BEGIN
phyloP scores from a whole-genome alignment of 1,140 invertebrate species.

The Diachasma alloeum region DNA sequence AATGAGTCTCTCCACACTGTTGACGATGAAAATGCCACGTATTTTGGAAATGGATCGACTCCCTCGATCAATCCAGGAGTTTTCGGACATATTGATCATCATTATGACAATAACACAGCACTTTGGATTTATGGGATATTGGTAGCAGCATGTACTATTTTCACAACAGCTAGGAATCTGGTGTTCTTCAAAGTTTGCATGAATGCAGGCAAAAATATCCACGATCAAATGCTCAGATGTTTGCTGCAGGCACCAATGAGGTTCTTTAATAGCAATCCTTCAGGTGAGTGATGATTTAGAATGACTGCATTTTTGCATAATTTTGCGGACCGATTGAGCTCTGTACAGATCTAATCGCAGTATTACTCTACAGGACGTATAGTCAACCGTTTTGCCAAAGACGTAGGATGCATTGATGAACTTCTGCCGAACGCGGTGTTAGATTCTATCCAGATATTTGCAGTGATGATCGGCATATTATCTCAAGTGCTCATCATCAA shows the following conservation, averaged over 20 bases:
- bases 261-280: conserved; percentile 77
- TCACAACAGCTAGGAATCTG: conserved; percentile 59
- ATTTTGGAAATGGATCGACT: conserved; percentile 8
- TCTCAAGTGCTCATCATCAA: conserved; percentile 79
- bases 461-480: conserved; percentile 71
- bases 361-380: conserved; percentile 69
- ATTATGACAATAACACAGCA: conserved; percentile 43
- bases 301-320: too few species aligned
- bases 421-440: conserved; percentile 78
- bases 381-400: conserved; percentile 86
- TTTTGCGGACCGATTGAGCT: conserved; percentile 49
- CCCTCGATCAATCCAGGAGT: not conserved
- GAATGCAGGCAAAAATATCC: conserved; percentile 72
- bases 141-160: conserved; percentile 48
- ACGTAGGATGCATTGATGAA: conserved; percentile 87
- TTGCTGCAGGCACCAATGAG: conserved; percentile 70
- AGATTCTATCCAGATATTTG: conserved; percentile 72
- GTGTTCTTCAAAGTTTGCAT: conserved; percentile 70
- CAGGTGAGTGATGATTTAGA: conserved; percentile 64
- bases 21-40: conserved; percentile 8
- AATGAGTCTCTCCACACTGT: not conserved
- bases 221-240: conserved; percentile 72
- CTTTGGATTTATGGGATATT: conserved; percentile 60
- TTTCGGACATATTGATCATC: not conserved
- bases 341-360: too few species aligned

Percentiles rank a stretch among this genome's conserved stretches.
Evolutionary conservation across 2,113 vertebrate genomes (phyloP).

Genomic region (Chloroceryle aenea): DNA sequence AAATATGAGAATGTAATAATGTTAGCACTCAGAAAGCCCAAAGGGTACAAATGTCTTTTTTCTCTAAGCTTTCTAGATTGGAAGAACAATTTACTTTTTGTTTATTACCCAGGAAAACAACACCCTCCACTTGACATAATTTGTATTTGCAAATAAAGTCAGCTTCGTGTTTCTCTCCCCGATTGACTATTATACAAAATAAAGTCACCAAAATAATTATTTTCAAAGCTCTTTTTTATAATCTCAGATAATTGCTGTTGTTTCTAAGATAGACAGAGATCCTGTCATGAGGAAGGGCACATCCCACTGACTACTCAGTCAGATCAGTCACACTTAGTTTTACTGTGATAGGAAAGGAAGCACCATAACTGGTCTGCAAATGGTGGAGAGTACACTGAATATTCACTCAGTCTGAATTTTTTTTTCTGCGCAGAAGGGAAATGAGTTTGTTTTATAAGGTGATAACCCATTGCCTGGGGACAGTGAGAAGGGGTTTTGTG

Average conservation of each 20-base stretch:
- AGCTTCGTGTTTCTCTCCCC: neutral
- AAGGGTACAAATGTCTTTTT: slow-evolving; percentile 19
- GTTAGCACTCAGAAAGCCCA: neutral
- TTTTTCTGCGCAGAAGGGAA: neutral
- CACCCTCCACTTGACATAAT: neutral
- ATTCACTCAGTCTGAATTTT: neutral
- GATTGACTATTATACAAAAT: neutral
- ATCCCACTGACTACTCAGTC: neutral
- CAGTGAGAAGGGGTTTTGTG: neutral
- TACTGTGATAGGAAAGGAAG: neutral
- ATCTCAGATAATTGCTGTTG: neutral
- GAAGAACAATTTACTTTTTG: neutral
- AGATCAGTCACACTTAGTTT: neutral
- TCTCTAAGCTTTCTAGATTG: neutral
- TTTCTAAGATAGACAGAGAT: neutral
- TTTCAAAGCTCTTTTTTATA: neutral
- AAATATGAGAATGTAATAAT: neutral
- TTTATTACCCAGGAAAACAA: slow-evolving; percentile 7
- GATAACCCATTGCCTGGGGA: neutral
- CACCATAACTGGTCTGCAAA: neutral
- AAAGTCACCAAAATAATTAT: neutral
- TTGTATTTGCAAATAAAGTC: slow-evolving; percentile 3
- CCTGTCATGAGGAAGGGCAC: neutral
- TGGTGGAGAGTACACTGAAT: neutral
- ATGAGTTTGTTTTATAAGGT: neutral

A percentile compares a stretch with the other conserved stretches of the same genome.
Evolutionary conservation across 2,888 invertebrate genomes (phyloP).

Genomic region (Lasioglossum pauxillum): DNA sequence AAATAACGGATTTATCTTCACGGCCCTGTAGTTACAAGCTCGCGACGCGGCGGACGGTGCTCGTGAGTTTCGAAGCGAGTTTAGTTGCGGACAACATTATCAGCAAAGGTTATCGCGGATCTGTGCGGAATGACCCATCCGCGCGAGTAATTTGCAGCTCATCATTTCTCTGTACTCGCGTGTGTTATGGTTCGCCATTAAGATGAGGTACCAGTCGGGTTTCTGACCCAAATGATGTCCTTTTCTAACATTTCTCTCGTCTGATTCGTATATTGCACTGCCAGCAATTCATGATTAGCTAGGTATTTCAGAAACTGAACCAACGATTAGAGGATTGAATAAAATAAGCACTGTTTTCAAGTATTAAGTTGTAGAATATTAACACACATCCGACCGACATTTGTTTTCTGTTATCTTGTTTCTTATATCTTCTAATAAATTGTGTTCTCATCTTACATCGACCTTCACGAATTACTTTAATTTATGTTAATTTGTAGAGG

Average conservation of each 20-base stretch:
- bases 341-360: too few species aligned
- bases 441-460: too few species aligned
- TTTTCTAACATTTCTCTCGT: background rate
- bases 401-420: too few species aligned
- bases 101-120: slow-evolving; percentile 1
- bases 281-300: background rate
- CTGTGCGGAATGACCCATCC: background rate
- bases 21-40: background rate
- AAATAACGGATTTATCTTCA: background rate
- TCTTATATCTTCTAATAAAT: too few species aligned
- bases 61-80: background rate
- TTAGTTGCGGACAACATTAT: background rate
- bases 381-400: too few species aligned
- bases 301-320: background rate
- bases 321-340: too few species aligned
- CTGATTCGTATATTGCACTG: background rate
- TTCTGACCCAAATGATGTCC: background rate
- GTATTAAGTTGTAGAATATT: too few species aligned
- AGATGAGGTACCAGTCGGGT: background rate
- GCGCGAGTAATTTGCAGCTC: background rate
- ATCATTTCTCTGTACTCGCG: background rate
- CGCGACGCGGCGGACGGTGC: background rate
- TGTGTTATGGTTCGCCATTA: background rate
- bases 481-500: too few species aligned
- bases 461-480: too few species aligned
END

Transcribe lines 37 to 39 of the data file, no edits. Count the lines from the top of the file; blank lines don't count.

- ATTCACTCAGTCTGAATTTT: neutral
- GATTGACTATTATACAAAAT: neutral
- ATCCCACTGACTACTCAGTC: neutral